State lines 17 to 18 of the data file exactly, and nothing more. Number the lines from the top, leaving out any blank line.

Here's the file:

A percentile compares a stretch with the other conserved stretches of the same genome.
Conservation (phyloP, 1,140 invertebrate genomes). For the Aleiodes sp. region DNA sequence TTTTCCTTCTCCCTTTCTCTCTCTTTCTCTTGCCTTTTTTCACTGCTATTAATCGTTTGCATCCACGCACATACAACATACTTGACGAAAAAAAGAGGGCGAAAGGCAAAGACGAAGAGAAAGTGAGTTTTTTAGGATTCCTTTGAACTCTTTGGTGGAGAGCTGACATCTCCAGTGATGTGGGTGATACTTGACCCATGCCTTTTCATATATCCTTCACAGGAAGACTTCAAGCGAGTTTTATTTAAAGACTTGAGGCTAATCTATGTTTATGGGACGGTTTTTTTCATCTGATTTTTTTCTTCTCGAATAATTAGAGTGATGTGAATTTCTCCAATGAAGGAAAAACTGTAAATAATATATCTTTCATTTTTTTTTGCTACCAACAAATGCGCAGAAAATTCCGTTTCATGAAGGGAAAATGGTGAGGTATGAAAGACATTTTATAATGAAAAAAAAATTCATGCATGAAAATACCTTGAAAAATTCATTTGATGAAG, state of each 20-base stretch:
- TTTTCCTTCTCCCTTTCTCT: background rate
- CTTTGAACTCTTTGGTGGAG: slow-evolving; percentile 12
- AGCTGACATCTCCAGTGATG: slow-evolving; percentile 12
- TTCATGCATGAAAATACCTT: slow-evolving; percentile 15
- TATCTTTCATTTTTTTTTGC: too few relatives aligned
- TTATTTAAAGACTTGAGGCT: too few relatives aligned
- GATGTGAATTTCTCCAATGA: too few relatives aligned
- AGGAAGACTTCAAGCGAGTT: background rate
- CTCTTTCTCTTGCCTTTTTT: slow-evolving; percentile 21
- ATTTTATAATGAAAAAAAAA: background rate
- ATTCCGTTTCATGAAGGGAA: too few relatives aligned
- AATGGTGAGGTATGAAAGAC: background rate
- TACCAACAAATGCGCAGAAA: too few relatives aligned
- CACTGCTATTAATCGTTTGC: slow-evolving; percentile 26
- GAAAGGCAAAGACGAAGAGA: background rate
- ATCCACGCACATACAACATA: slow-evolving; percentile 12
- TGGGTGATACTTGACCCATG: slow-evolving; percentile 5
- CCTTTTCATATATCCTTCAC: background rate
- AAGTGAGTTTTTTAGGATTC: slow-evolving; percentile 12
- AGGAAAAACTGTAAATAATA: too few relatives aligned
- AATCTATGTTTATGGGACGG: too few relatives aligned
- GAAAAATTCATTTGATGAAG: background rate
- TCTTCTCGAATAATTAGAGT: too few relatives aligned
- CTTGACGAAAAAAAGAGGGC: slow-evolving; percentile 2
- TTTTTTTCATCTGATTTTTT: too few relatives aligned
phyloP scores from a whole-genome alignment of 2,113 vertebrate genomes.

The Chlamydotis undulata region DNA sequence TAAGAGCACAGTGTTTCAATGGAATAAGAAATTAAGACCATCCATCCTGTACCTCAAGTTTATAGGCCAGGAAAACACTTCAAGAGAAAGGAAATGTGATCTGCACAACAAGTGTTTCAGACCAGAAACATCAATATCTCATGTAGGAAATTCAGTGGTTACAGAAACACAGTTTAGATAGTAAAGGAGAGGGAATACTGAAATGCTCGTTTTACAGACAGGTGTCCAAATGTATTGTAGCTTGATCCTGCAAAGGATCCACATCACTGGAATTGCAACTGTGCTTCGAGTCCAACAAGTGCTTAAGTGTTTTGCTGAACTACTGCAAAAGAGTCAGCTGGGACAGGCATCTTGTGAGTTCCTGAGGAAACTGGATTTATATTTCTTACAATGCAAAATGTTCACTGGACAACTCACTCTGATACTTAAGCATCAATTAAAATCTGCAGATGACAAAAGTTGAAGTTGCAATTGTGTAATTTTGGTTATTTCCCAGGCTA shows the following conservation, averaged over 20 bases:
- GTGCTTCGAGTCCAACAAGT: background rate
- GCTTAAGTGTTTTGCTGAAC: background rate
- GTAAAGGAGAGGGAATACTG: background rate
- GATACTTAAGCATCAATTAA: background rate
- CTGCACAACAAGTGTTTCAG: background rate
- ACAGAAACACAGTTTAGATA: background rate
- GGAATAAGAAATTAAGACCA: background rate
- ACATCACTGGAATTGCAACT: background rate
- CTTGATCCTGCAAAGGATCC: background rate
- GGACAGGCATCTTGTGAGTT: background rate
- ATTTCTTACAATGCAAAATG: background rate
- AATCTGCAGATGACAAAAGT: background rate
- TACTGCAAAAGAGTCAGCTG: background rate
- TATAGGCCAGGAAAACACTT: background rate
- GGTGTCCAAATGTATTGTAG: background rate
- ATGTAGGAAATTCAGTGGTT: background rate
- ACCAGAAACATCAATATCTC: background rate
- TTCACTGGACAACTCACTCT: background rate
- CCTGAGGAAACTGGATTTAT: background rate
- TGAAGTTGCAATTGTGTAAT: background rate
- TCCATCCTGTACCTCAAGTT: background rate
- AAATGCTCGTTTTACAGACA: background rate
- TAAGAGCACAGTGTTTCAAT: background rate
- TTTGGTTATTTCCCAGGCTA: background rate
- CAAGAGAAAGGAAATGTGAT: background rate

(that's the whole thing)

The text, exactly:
- GAAAGGCAAAGACGAAGAGA: background rate
- ATCCACGCACATACAACATA: slow-evolving; percentile 12